Author Topic: Have Your Say: Overseas Aid  (Read 5899 times)

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DaveR

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Have Your Say: Overseas Aid
« on: May 20, 2011, 08:39:22 PM »
The UK is giving more foreign aid than any other European country despite having to make the biggest spending cuts since the Second World War:

"The UK’s aid bill stood at £8.4billion last year and is forecast to hit £12.6billion in 2014. In contrast, Germany, Europe’s largest economy, only gives £7.8billion.

Britain also contributes nearly twice as much as Japan, the world’s second largest economy, which gives £5.4billion.

Only the USA, with £18billion, provides more than the UK according to figures from the Organisation for Economic Cooperation and Development, but that gap will shrink dramatically over the next four years."


Is it right that the UK gives so much in Overseas Aid whilst we are having to make spending cuts at home? Or should we be proud that we are ahead of most countries in helping others? What do you think?

Merddin Emrys

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Re: Have Your Say: Overseas Aid
« Reply #1 on: May 20, 2011, 08:44:11 PM »
I'm not really in favour, charity begins at home, however if it's targeted in the national interest then it may do us some good!

I've always thought that if these places needing aid stopped breeding like rabbits then they could be a lot better off
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DaveR

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Re: Have Your Say: Overseas Aid
« Reply #2 on: May 20, 2011, 08:54:39 PM »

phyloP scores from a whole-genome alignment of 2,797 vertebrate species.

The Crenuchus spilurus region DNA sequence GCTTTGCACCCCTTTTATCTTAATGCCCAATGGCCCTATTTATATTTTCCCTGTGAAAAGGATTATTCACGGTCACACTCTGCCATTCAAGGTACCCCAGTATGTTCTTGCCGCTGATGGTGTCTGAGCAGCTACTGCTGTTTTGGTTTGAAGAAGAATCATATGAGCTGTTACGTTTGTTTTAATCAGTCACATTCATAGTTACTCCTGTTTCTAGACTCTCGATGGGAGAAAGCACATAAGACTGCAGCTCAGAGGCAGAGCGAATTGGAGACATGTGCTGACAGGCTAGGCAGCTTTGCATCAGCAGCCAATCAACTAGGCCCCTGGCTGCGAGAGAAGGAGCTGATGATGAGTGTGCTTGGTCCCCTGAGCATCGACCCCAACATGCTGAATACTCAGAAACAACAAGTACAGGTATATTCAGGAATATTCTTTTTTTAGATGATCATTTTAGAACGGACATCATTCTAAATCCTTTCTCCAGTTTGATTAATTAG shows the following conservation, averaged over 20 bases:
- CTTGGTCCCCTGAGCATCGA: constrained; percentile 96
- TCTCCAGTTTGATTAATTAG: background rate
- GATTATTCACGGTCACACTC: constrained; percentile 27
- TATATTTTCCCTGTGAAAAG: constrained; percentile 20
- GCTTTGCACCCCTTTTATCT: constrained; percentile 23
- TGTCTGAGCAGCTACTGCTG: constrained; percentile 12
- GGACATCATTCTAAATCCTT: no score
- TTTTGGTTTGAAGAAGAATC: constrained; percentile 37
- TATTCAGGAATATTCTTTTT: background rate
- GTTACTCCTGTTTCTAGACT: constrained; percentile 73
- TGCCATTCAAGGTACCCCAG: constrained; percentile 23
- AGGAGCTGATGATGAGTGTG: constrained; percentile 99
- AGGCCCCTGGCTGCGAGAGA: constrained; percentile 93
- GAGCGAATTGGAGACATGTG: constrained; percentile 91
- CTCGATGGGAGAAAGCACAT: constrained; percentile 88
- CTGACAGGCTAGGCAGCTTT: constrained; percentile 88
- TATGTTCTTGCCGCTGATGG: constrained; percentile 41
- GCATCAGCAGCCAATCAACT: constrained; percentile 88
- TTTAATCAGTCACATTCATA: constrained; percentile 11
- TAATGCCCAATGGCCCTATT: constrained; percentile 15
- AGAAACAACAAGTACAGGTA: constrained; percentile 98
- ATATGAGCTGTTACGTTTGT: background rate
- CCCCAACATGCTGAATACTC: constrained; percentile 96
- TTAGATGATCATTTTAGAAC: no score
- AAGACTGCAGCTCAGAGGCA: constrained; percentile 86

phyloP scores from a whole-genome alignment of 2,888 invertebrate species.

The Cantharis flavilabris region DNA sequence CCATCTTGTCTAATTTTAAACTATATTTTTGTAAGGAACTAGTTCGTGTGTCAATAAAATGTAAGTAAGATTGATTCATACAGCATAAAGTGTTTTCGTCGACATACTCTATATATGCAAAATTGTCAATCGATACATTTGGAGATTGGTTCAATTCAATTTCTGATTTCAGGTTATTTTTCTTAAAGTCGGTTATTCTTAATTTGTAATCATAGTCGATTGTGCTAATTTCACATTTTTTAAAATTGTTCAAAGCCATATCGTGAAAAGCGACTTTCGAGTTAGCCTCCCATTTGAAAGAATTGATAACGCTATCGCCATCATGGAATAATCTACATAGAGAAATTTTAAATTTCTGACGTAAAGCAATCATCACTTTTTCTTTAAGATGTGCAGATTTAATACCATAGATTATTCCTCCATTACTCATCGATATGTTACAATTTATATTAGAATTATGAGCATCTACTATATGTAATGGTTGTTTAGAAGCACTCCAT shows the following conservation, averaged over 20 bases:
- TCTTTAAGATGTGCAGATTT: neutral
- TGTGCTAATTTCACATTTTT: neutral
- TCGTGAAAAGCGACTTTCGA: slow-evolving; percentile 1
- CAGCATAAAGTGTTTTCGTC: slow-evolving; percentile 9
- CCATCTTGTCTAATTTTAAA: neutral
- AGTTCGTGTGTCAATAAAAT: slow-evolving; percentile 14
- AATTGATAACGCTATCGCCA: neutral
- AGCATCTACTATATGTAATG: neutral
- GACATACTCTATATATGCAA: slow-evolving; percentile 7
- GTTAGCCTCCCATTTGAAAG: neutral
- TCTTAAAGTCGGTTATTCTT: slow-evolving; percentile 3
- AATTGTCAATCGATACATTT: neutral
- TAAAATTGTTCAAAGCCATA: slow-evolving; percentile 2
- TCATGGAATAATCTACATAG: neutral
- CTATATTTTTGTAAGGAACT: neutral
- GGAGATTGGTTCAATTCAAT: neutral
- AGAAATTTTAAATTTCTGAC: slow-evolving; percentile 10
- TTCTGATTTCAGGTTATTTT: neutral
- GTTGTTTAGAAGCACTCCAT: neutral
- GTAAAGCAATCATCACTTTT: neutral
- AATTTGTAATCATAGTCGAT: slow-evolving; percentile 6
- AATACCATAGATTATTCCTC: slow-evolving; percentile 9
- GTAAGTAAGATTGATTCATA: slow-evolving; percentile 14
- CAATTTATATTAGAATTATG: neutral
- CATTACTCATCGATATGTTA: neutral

On of the examples always given is India. Over the next 3 years, we are giving them £825m in Aid, yet they can afford their own Nuclear Programme! Even China gets around £40m a year from us - ridiculous!

Fester

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Re: Have Your Say: Overseas Aid
« Reply #3 on: May 20, 2011, 11:49:11 PM »
At the risk of being labelled a reactionary (or worse) .. its time we put a stop to it !

I'm sick of being taxed to death, due to successive governments being apologists for our Imperial past.

Perhaps if we were taxed less to pay for overseas aid, then we would give more to charity...willingly!

Overseas aid should be a pot of money, which remains unspent, until a natural disaster occurs which requires immediate assistance.
Fester...
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Merddin Emrys

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Re: Have Your Say: Overseas Aid
« Reply #4 on: May 21, 2011, 07:43:05 AM »
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I'm sick of being taxed to death, due to successive governments being apologists for our Imperial past.

I wish we still had the Empire and loads of money coming in again D)
A pigeon is for life not just Christmas

DaveR

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Re: Have Your Say: Overseas Aid
« Reply #5 on: May 21, 2011, 08:08:53 AM »
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I'm sick of being taxed to death, due to successive governments being apologists for our Imperial past.

I wish we still had the Empire and loads of money coming in again D)
The thing about the British Empire was that it was always a drain on the country's finances. A lot of individuals did very well out of it, of course.

World War II proved to be the final nail in the coffin of the Empire, by both showing the weakness of the British Military and the realisation that expecting the populations of the various colonies to fight for our freedom whilst at the same time denying them theirs was a tad hypocritical.  :-X

Hugo